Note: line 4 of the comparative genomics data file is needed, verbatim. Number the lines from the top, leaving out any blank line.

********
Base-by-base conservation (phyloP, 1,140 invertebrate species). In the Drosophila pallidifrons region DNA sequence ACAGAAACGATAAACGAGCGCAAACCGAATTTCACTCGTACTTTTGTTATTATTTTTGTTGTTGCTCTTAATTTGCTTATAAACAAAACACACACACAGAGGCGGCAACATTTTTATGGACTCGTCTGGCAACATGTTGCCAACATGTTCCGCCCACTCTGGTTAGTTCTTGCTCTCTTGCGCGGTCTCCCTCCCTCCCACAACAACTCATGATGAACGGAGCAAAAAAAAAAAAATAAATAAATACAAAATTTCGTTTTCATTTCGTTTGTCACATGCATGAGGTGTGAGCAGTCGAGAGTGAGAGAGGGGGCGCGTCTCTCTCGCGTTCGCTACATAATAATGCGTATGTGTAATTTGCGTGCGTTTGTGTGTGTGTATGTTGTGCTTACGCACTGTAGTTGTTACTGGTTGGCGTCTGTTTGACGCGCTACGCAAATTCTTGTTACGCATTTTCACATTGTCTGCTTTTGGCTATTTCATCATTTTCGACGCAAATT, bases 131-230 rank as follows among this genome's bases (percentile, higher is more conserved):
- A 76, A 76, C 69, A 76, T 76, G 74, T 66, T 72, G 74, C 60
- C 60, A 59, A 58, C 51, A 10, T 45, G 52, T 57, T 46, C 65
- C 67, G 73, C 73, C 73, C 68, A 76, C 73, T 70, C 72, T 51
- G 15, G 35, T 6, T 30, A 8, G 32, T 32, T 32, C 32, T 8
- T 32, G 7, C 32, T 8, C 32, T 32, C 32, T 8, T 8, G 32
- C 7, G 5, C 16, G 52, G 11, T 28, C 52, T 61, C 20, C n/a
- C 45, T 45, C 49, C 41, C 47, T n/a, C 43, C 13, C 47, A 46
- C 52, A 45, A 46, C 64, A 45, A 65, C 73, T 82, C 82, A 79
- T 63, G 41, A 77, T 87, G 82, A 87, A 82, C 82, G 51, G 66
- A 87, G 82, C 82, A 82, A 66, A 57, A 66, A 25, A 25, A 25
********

- C 67, G 73, C 73, C 73, C 68, A 76, C 73, T 70, C 72, T 51